Part 1 in the “CFOs Rethink Business” series
Technology is no longer confined to a single industry; it’s infused across our economy. As a result, the modern company is unlike anything the world has ever seen: Today, data is the chief currency for businesses, and nearly every company has a technology story woven into its brand and offerings.
This shift has led to several important consequences. For starters, the surge of technology has blurred industry lines. Traditional automotive manufacturers are transitioning into technology and energy companies, and the hospitality industry hasn’t been the same since the sharing economy significantly disrupted the space. It’s also blurring leadership lines, as members of the C-suite increasingly find themselves face-to-face with new responsibilities for strategic leadership that move beyond their typical job description.
SAP collaborated with the Aspen Institute’s Cyber & Technology Program to take a deeper dive into just how tectonic this shift has been, and how it is changing the way businesses and leaders operate. Over the course of in-depth interviews with senior executives across a multitude of industries, the following themes dominated the discussion:
- Consumer behavior and preferences have changed, and they demand that companies keep up with them. Tech-native customers demand seamless, individualized service by the minute. It’s crucial for business leaders to understand that customer acquisition starts long before they interact with your company. With more touchpoints available today, customers expect tailored service and offerings before they walk in the door.
- Ubiquitous connectivity has shifted the product model. That the digital economy has been reshaping businesses’ approaches to customers is also indicative of a new understanding of the product. The ubiquitous connectivity afforded by the Internet of Things means that an organization’s products must be designed to reflect individualized customer preferences and provide added levels of servicing.
- The digital economy has redefined the person-corporation relationship. Our new digital age has sparked an “open source” movement. Customers and partners are excited to collaborate with global enterprises to directly improve customer experiences and build world-changing services. It’s the basis for SAP’s own SAP.iO Fund, and reflects a turning point in how organizations are expected to operate in our digital economy.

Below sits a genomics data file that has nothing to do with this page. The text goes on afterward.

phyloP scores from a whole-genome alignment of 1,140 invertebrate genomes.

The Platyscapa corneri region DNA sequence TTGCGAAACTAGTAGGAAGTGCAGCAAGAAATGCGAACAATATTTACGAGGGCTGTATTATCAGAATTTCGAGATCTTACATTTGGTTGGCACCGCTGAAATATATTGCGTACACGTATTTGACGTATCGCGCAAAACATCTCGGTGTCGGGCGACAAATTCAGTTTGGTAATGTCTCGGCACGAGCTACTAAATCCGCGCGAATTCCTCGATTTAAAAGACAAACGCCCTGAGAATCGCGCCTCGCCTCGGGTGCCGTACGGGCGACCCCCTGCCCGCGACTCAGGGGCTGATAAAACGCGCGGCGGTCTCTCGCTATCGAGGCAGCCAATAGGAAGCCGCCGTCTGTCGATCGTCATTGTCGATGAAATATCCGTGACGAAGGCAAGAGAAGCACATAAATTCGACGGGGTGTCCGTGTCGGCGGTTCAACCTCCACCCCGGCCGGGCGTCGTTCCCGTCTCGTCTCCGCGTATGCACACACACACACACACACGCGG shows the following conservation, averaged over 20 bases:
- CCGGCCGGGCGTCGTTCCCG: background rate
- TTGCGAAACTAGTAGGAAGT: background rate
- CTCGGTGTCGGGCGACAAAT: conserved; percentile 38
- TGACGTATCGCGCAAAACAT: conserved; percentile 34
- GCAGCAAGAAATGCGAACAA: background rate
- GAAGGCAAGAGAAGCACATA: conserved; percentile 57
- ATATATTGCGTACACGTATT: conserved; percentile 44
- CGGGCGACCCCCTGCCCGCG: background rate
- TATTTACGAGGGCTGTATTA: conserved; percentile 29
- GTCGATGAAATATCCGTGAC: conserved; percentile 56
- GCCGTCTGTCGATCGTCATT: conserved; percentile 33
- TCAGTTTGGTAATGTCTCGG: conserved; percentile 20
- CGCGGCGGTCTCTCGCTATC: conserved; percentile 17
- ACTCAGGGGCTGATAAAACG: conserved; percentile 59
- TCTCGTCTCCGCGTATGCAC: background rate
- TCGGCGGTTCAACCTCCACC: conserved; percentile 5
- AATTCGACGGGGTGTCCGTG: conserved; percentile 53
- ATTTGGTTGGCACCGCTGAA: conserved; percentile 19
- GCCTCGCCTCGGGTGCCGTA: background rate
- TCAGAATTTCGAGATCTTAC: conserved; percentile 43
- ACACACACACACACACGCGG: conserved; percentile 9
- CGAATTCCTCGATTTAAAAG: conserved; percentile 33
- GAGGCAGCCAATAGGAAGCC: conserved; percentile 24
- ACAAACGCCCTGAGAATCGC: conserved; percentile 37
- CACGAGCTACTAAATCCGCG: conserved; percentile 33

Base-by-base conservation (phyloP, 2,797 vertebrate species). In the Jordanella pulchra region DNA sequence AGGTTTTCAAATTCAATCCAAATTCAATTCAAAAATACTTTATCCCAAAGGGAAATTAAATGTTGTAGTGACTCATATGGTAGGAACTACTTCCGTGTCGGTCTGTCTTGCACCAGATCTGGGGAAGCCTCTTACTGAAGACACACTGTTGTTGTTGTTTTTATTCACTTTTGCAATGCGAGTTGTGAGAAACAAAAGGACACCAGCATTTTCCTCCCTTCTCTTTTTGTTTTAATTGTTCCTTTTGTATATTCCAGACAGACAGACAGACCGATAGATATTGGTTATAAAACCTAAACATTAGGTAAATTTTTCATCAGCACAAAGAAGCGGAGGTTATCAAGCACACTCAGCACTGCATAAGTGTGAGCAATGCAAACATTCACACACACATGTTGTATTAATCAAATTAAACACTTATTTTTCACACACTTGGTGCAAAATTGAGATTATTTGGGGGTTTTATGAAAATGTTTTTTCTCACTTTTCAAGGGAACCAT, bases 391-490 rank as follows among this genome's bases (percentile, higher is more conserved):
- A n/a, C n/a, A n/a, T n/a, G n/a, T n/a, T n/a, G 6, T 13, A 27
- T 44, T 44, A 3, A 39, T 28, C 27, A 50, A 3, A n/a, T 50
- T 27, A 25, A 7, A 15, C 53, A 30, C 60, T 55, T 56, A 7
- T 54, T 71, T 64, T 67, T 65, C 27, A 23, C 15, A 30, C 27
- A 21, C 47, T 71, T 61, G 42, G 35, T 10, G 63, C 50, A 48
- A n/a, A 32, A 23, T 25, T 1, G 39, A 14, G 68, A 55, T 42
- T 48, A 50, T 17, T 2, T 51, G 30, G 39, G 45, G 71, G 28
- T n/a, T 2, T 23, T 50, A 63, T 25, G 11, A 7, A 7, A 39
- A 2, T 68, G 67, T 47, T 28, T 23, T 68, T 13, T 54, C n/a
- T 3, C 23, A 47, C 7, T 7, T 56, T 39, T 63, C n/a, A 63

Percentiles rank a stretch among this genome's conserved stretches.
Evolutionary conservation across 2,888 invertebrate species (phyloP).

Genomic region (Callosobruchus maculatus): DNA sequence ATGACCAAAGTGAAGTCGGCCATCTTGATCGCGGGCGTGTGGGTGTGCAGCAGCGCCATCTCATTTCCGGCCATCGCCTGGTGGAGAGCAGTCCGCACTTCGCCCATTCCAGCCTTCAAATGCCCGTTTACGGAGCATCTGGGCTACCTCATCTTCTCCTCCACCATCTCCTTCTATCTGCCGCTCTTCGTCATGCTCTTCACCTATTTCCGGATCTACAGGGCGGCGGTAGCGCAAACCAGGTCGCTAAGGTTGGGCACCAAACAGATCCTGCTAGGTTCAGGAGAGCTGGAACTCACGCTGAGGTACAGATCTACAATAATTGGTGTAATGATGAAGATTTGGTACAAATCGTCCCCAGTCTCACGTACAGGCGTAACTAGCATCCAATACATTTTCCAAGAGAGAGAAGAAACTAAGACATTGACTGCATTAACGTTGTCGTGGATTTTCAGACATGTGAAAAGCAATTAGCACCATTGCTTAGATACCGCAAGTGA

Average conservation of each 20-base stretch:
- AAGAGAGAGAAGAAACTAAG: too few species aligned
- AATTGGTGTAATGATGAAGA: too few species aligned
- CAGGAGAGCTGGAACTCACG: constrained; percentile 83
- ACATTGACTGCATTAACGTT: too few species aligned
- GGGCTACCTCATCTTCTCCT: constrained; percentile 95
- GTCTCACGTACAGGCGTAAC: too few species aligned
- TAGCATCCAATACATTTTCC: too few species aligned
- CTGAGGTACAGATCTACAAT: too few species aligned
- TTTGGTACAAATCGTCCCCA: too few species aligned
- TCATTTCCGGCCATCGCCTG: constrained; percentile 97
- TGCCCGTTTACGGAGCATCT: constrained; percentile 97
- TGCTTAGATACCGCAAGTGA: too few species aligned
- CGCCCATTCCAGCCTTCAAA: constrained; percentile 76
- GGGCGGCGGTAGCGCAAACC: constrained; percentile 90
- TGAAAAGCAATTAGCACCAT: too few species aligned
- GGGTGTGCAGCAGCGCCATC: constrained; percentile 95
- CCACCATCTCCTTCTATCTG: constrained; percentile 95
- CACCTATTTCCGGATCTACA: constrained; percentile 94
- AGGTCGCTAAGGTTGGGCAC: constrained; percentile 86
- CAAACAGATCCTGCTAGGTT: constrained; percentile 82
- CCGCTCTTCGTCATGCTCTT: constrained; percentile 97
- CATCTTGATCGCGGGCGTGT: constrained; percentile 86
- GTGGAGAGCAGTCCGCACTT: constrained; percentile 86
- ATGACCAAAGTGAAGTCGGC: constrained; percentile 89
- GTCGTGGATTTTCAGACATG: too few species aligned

A shift in how leaders think
With the new challenges and demands of the digital economy, members of the C-suite are finding their defined roles and responsibilities increasingly blurred as they are required to move beyond their traditional job descriptions. CFOs, for example, are now expected to own not only the financial sphere, but to do so with technical fluency.
Mitchell Paull, a partner with professional services firm EY with whom SAP also collaborated on the study, noted, “The chief financial officer must transform their traditional role from finance leader to business advisor, aligning an organization’s finance, business, innovation, and technology strategies. Failure to take a holistic view of these elements opens the door for competing entities (especially nontraditional ones) to pass them by.” Chief innovation officers are breaking out of project silos, acting as “chief collaboration officers” as they partner closely with business leaders to deliver strategic outcomes.
Role transformations like this point to greater insight on how executives are expected to operate in our connected world today. Digital leaders are tasked with challenging their businesses’ core propositions and competencies and identify new opportunities to disrupt traditional lines of business. For example, how are you exploring opportunities to introduce new services that amplify, and in some cases replace, your existing product lines? How are your corporate data assets fueling insights needed to meet the needs of the 21st-century customer?
These findings are all indicative of a shift from a one-size-fits-all product offering approach to a dynamic, service-oriented style of business that treats customers like “individuals at scale,” tailoring products and services to meet their specific needs, while simultaneously including them throughout the innovation process. There are new rules to play by in today’s digital age, and no one is exempt from the need to rethink how we approach our customers, our products, and our leadership strategies.
Join the Aspen Institute and SAP for a C-level roundtable conversation
The Aspen Institute and SAP invite you for an intimate, C-level roundtable conversation, exploring how companies succeed in today’s evolving digital economy. You’ll hear from peer leaders and strategists—from the Fortune 100 to the bestseller lists—about companies who are leading the way in digital transformation. To join us, register here.
In the next blog in this series, Martin Mrugal, chief innovation officer, SAP North America, will continue to peel back the layers of success in the digital economy with a look at how to rethink your organization’s value chain. Stay tuned.